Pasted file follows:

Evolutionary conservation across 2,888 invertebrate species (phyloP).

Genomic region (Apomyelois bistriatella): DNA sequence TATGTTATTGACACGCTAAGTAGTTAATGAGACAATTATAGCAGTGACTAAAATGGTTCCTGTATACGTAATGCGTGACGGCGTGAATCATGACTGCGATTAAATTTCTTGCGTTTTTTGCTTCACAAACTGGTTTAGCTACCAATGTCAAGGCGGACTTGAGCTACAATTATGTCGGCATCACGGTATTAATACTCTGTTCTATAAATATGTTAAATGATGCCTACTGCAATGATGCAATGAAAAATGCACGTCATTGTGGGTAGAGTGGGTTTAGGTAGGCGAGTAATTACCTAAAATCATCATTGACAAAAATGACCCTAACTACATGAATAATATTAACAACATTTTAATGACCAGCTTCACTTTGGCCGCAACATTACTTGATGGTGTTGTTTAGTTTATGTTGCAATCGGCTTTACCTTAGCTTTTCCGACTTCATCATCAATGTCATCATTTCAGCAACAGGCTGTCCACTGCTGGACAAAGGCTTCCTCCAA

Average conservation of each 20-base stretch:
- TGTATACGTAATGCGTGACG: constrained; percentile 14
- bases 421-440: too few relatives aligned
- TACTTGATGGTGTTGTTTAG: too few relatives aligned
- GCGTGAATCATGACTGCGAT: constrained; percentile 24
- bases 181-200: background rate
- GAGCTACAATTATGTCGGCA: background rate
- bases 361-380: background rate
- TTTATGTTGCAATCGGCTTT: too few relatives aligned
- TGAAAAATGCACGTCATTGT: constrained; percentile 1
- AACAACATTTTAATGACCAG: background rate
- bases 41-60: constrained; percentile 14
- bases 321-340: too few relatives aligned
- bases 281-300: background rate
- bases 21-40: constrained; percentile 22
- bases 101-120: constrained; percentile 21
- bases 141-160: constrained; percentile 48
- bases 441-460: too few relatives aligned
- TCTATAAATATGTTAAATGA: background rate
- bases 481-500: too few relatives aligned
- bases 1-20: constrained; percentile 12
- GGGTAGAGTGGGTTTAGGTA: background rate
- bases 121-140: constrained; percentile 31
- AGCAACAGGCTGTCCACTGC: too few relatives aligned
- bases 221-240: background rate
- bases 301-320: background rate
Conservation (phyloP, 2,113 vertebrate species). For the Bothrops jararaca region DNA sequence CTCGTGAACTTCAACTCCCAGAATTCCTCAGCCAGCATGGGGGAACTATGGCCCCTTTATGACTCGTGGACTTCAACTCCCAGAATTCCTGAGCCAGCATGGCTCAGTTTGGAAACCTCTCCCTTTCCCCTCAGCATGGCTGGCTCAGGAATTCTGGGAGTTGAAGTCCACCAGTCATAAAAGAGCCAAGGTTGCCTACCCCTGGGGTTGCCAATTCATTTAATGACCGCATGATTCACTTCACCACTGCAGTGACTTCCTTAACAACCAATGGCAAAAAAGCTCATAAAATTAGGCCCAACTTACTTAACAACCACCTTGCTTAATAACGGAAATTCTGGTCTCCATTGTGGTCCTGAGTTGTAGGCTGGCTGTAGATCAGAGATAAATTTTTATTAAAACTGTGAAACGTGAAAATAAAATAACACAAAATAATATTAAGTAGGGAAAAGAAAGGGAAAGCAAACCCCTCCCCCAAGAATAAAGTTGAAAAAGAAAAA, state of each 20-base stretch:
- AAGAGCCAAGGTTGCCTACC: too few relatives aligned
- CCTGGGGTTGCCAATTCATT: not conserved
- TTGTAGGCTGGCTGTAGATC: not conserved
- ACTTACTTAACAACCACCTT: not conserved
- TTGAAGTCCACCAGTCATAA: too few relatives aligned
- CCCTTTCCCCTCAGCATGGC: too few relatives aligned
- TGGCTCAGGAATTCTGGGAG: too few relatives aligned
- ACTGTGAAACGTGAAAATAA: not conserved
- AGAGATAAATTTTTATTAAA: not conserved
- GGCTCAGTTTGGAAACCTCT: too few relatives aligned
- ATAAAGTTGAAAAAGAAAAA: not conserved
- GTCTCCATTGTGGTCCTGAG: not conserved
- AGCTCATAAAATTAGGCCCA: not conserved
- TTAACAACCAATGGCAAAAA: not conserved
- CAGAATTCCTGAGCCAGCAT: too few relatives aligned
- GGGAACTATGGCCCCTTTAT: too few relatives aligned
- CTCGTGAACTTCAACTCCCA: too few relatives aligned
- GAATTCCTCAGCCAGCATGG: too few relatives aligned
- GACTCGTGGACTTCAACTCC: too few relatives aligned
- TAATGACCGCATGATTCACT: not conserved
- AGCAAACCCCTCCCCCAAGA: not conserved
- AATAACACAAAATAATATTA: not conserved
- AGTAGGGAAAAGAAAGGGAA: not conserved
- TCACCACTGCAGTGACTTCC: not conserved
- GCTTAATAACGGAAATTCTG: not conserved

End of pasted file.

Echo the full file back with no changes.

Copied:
Evolutionary conservation across 2,888 invertebrate species (phyloP).

Genomic region (Apomyelois bistriatella): DNA sequence TATGTTATTGACACGCTAAGTAGTTAATGAGACAATTATAGCAGTGACTAAAATGGTTCCTGTATACGTAATGCGTGACGGCGTGAATCATGACTGCGATTAAATTTCTTGCGTTTTTTGCTTCACAAACTGGTTTAGCTACCAATGTCAAGGCGGACTTGAGCTACAATTATGTCGGCATCACGGTATTAATACTCTGTTCTATAAATATGTTAAATGATGCCTACTGCAATGATGCAATGAAAAATGCACGTCATTGTGGGTAGAGTGGGTTTAGGTAGGCGAGTAATTACCTAAAATCATCATTGACAAAAATGACCCTAACTACATGAATAATATTAACAACATTTTAATGACCAGCTTCACTTTGGCCGCAACATTACTTGATGGTGTTGTTTAGTTTATGTTGCAATCGGCTTTACCTTAGCTTTTCCGACTTCATCATCAATGTCATCATTTCAGCAACAGGCTGTCCACTGCTGGACAAAGGCTTCCTCCAA

Average conservation of each 20-base stretch:
- TGTATACGTAATGCGTGACG: constrained; percentile 14
- bases 421-440: too few relatives aligned
- TACTTGATGGTGTTGTTTAG: too few relatives aligned
- GCGTGAATCATGACTGCGAT: constrained; percentile 24
- bases 181-200: background rate
- GAGCTACAATTATGTCGGCA: background rate
- bases 361-380: background rate
- TTTATGTTGCAATCGGCTTT: too few relatives aligned
- TGAAAAATGCACGTCATTGT: constrained; percentile 1
- AACAACATTTTAATGACCAG: background rate
- bases 41-60: constrained; percentile 14
- bases 321-340: too few relatives aligned
- bases 281-300: background rate
- bases 21-40: constrained; percentile 22
- bases 101-120: constrained; percentile 21
- bases 141-160: constrained; percentile 48
- bases 441-460: too few relatives aligned
- TCTATAAATATGTTAAATGA: background rate
- bases 481-500: too few relatives aligned
- bases 1-20: constrained; percentile 12
- GGGTAGAGTGGGTTTAGGTA: background rate
- bases 121-140: constrained; percentile 31
- AGCAACAGGCTGTCCACTGC: too few relatives aligned
- bases 221-240: background rate
- bases 301-320: background rate
Conservation (phyloP, 2,113 vertebrate species). For the Bothrops jararaca region DNA sequence CTCGTGAACTTCAACTCCCAGAATTCCTCAGCCAGCATGGGGGAACTATGGCCCCTTTATGACTCGTGGACTTCAACTCCCAGAATTCCTGAGCCAGCATGGCTCAGTTTGGAAACCTCTCCCTTTCCCCTCAGCATGGCTGGCTCAGGAATTCTGGGAGTTGAAGTCCACCAGTCATAAAAGAGCCAAGGTTGCCTACCCCTGGGGTTGCCAATTCATTTAATGACCGCATGATTCACTTCACCACTGCAGTGACTTCCTTAACAACCAATGGCAAAAAAGCTCATAAAATTAGGCCCAACTTACTTAACAACCACCTTGCTTAATAACGGAAATTCTGGTCTCCATTGTGGTCCTGAGTTGTAGGCTGGCTGTAGATCAGAGATAAATTTTTATTAAAACTGTGAAACGTGAAAATAAAATAACACAAAATAATATTAAGTAGGGAAAAGAAAGGGAAAGCAAACCCCTCCCCCAAGAATAAAGTTGAAAAAGAAAAA, state of each 20-base stretch:
- AAGAGCCAAGGTTGCCTACC: too few relatives aligned
- CCTGGGGTTGCCAATTCATT: not conserved
- TTGTAGGCTGGCTGTAGATC: not conserved
- ACTTACTTAACAACCACCTT: not conserved
- TTGAAGTCCACCAGTCATAA: too few relatives aligned
- CCCTTTCCCCTCAGCATGGC: too few relatives aligned
- TGGCTCAGGAATTCTGGGAG: too few relatives aligned
- ACTGTGAAACGTGAAAATAA: not conserved
- AGAGATAAATTTTTATTAAA: not conserved
- GGCTCAGTTTGGAAACCTCT: too few relatives aligned
- ATAAAGTTGAAAAAGAAAAA: not conserved
- GTCTCCATTGTGGTCCTGAG: not conserved
- AGCTCATAAAATTAGGCCCA: not conserved
- TTAACAACCAATGGCAAAAA: not conserved
- CAGAATTCCTGAGCCAGCAT: too few relatives aligned
- GGGAACTATGGCCCCTTTAT: too few relatives aligned
- CTCGTGAACTTCAACTCCCA: too few relatives aligned
- GAATTCCTCAGCCAGCATGG: too few relatives aligned
- GACTCGTGGACTTCAACTCC: too few relatives aligned
- TAATGACCGCATGATTCACT: not conserved
- AGCAAACCCCTCCCCCAAGA: not conserved
- AATAACACAAAATAATATTA: not conserved
- AGTAGGGAAAAGAAAGGGAA: not conserved
- TCACCACTGCAGTGACTTCC: not conserved
- GCTTAATAACGGAAATTCTG: not conserved